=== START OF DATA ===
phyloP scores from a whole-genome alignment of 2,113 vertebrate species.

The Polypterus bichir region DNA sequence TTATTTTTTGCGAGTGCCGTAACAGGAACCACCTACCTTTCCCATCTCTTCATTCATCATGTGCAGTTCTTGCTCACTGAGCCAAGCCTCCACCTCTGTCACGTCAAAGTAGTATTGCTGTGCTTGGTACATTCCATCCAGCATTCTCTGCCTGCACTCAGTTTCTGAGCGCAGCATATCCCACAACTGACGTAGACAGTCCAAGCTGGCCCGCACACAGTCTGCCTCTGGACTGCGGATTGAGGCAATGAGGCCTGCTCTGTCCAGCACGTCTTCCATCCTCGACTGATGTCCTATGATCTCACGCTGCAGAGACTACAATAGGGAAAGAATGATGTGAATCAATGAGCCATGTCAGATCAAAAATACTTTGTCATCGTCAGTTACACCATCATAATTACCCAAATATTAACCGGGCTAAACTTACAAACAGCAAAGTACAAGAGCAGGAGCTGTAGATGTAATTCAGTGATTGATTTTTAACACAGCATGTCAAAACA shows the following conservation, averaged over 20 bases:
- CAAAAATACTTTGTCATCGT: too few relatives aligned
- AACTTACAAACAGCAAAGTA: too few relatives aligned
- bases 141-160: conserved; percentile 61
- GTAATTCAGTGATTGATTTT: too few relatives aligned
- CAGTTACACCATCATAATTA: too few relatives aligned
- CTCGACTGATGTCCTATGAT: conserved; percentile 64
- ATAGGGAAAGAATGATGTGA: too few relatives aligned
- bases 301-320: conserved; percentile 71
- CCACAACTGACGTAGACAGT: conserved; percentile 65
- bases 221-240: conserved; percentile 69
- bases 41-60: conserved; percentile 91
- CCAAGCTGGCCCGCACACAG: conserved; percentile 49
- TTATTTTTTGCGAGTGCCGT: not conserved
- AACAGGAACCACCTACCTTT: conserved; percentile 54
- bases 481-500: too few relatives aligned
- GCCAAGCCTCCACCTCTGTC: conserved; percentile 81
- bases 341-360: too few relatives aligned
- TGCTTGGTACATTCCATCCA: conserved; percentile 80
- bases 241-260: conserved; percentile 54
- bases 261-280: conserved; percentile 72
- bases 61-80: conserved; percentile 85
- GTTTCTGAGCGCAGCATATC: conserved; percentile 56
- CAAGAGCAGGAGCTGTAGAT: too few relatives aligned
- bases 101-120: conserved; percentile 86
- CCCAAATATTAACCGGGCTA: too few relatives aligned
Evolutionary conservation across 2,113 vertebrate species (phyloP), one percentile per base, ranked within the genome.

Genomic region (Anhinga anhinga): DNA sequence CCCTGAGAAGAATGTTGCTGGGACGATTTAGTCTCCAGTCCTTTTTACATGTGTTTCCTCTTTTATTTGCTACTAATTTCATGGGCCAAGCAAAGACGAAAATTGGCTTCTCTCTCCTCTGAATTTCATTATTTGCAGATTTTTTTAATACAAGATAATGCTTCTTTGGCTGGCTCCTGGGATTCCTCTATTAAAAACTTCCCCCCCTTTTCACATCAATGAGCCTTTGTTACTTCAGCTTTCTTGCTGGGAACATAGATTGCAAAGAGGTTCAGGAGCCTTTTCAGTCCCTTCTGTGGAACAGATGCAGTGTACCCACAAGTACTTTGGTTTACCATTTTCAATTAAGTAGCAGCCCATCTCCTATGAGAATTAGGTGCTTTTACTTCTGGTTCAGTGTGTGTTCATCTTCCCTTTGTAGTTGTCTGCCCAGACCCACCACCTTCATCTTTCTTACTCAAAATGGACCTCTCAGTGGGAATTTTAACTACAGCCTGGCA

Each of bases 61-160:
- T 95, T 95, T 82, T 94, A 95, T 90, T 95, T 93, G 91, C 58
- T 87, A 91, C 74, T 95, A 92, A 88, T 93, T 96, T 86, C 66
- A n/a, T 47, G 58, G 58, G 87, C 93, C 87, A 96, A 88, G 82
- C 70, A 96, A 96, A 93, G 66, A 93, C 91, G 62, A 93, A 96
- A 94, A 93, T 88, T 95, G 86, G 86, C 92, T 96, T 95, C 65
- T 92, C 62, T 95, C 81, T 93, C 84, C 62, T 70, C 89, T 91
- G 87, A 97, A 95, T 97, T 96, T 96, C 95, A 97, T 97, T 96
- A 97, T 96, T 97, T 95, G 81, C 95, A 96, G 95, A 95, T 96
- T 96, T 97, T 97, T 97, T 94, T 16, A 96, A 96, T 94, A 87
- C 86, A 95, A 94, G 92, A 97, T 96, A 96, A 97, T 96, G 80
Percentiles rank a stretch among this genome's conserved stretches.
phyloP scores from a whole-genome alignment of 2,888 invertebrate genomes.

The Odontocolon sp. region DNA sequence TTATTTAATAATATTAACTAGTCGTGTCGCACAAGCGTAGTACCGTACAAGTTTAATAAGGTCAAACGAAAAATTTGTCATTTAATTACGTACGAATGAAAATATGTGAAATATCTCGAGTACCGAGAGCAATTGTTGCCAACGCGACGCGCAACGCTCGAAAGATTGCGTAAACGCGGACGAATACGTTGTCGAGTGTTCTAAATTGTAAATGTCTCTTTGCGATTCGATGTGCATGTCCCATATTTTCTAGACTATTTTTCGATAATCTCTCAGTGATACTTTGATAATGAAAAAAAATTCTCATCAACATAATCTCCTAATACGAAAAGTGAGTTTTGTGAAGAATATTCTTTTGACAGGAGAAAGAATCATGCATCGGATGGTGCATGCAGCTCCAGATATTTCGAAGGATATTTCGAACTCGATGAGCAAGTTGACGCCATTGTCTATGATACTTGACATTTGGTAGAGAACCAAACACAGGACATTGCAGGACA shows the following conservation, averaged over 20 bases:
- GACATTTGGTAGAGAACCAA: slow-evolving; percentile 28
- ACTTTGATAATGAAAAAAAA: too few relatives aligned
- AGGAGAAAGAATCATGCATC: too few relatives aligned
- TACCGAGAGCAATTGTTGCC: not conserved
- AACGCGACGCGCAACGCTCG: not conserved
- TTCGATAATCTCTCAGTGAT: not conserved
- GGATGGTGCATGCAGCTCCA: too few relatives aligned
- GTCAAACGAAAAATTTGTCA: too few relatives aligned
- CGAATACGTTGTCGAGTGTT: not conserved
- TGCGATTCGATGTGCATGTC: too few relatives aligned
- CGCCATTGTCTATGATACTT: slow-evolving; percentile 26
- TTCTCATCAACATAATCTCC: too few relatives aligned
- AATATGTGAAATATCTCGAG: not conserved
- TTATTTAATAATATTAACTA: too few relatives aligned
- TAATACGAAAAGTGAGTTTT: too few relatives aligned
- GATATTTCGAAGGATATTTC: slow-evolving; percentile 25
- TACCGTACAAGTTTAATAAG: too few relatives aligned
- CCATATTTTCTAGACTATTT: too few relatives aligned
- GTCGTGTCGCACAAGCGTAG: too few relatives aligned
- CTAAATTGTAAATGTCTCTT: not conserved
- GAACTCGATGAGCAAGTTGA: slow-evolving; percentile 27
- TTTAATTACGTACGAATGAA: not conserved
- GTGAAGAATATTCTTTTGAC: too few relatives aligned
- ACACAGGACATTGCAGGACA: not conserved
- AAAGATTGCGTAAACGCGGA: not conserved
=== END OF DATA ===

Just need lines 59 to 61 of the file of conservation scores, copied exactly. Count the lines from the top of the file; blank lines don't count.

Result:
- GATATTTCGAAGGATATTTC: slow-evolving; percentile 25
- TACCGTACAAGTTTAATAAG: too few relatives aligned
- CCATATTTTCTAGACTATTT: too few relatives aligned